By Jim Schutze
By Rachel Watts
By Lauren Drewes Daniels
By Anna Merlan
By Lee Escobedo
By Alice Laussade
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They take their name from the "The Black Angel's Death Song" by the Velvet Underground and ominously sing about war, paranoia, devastation, hell and death--of course, death--over a weighty, dark-hued, funereal rock drone. So one might naturally expect to find the Black Angels hunkered down in a decaying urban warehouse with well-thumbed copies of Camus and Sartre scattered about, nodding out from the latest injection.
Hardly. The young Austin sextet with a great big buzz reverberating across North America may boast song titles like "Young Men Dead," "The Sniper at the Gates of Heaven" and "Call to Arms," suggesting a serious case of politicized intellectual misanthropy. But the members are friendly, jocular sorts, happy to tell their tales over cheap beer on the back patio of their East Austin suburban-style band house.
On their debut full-length, Passover, singer Alex Maas howls that he's "ready to feel the bite" as the band echoes Robert Johnson's deal with the devil on "Bloodhounds on My Trail." The effect is chilling enough to stand hairs on end. Yet even their two huge Great Dane mascots--"They're the guard dogs when we're away," Maas explains--turn out to be overgrown love puppies.
In spite of the seeming contradictions, the Black Angels are the real deal. Only two years after their birth, with a debut EP released last October and Passover out since April, they've already played more than 100 shows across the U.S. and Canada. Thanks to a confluence of college, alternative and satellite radio play as well as the power of the Internet and that all-important word of mouth from hard-core fans, their buzz has built nationwide and circled back to the Texas capital city where they live rather than the usual other way around. (To wit, I'm an Austinite and first heard about the band from a professor friend whose students were gushing about the Black Angels...in London, Ontario.)
Such broad and immediate appeal comes from a sound that dips deep into the musical well, starting with the bleak flipside of the psychedelic '60s and then drawing from much of what followed in its wake. On "Better Off Alone," a thumping raga rocker that could easily be an alternate soundtrack to the opening sequence of Apocalypse Now, you'll hear something akin to Jim Morrison fronting the Velvets. But there are also echoes of the gloomier side of new wave as heard in acts like Suicide, Joy Division and the Teardrop Explodes.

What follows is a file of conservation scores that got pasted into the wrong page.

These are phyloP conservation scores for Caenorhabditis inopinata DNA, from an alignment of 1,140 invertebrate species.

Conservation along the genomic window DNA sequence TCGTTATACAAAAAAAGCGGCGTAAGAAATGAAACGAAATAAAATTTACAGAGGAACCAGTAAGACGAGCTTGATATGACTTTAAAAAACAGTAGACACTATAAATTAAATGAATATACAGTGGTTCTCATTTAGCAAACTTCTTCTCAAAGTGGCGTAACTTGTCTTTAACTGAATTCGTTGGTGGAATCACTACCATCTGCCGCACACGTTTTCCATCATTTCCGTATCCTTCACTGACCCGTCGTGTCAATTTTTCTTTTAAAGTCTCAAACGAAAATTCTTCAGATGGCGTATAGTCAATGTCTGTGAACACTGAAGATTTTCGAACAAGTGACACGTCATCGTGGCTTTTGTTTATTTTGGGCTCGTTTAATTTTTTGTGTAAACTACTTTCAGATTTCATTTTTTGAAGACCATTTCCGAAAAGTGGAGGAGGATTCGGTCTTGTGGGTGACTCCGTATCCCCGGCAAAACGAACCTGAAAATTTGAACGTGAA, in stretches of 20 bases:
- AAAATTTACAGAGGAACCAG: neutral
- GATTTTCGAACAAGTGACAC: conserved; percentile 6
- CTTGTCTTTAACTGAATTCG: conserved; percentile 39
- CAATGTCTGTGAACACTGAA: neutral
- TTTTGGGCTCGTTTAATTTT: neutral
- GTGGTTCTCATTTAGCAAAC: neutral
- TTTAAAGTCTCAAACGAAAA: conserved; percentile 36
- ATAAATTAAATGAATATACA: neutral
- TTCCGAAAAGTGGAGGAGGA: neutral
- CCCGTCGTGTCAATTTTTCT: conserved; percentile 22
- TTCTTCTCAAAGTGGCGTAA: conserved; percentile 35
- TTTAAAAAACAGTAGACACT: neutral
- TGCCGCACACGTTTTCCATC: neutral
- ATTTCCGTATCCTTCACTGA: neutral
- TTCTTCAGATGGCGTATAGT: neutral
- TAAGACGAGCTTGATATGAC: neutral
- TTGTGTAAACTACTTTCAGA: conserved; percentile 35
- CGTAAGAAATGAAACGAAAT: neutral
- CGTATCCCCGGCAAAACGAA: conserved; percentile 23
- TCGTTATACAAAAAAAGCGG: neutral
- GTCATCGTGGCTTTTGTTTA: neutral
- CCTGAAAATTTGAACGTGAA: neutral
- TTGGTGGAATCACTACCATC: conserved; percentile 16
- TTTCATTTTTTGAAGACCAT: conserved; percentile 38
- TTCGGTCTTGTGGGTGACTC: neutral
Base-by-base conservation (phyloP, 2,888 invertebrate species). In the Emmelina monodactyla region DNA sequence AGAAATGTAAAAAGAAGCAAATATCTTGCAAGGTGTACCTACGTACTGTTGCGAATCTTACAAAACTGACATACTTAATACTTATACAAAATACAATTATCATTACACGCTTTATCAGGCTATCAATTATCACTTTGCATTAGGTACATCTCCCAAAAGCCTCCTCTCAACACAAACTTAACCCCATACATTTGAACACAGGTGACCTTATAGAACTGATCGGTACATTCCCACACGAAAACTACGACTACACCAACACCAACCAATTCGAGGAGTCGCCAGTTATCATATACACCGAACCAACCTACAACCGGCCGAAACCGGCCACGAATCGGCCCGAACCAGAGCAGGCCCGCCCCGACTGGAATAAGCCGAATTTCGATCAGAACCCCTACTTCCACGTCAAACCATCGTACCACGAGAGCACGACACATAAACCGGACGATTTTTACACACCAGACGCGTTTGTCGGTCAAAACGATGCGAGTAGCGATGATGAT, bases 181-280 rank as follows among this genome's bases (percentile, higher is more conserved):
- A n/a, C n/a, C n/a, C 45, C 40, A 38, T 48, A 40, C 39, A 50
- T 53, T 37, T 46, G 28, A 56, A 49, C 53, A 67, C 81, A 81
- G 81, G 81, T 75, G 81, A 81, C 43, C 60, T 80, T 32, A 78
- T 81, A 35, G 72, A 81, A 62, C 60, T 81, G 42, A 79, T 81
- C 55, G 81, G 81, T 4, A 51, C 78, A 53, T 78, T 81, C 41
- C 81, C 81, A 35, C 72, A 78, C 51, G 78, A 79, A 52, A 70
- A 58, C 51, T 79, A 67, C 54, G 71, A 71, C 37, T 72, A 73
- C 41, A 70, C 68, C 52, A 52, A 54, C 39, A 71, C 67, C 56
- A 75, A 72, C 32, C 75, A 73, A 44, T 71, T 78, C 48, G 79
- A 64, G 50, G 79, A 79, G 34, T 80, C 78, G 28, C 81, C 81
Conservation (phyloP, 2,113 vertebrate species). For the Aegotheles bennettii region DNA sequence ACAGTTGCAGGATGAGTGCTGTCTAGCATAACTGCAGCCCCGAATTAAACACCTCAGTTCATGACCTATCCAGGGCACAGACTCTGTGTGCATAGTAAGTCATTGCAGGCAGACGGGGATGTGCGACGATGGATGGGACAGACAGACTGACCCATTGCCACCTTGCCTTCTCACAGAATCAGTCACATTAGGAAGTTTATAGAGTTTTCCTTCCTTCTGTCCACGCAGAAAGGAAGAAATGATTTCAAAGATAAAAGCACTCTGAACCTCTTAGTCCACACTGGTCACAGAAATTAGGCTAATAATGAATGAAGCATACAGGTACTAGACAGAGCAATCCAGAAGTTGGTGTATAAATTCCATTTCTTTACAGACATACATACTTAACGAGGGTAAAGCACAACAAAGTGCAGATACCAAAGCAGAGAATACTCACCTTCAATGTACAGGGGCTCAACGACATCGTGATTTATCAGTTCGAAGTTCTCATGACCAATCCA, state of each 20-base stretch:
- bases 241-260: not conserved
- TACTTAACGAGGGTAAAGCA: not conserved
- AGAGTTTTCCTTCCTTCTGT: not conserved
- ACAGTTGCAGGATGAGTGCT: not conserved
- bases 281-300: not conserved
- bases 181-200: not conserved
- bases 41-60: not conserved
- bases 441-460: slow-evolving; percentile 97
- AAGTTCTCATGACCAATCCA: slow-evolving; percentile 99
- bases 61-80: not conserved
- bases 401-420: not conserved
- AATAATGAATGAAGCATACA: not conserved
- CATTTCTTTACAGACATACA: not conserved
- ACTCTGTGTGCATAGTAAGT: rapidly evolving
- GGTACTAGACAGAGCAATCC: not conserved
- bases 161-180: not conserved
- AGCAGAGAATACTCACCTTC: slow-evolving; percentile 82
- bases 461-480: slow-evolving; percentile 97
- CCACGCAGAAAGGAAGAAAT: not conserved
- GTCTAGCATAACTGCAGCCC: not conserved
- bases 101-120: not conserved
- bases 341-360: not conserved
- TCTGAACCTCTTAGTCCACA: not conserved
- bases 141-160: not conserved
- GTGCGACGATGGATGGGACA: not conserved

For Kyle Hunt, who signed on after the band recorded Passover to provide utility guitar, keyboards, bass and percussion, "The first time I heard these guys, I thought of everything that I listened to in high school that nobody else did, like Spiritualized and the Stone Roses. I thought, 'Holy shit, finally there's a band in Austin that's doing something original and experimental.'"
Yet in the final summation, the Black Angels have created something all their own that epitomizes their credo--"Turn on, Tune in, Drone Out"--and achieves that mystical balance between sounding immediately familiar yet at the same time new and bracing. At the heart of their music is primal and propulsive tribal drumming--"Native American drone 'n' roll" is the band's catchphrase for their sound--beneath a hypnotic wall of echoing guitars and keyboards.
It's all topped by Maas' yowl that captures the unsettling undercurrents within modern wartime. "Can you ask for more now for this new war?" Maas asks in "The First Vietnamese War," implying that the turmoil of the 1960s may be just around the corner in this new millennium.
"From the get-go, our goal has been to take the '60s sound, which I think was probably the best sound that's ever been created, and bring it into the modern age," explains guitarist Christian Brand. He and Maas, the founding core of the Black Angels, were music-making pals since their early teens in Seabrook, Texas, who began playing together again after landing in Austin for college. "We started listening to the Brian Jonestown Massacre and the Warlocks and began incorporating the way they make music but more with a '60s sort of sound," Mass says.
But rather than emulate wastoids like Morrison and BJM's Anton Newcombe, they instituted a serious work ethic of three long practices a week and sought out kindred souls who were ready and able to hit the road rather than languish in the Live Rehearsal Capital of the World. The duo happened upon new members in chance encounters--powerhouse drummer Stephanie Bailey was found on Friendster and bassist/guitarist Nate Ryan simply approached the band at a gig and asked to play bass--yet the group's cohesion sounds premeditated.
"We just all fed off each other," Maas says. "Everything was really organic. At every practice, there would be something that would really freak us all out--like, wow, this could really be something."
Hunt, a musical gear freak from Plano, could also hear that something special was happening as he helped record the band's album. "When I was listening to it from the perspective of becoming a part of it, I thought, 'This band is fucking badass,'" he recalls. "It's the '60s thing, but it's not too '60s to where you're like, 'Fuck that, it's gimmicky.' And it's new enough and different enough where you think it's moving ground.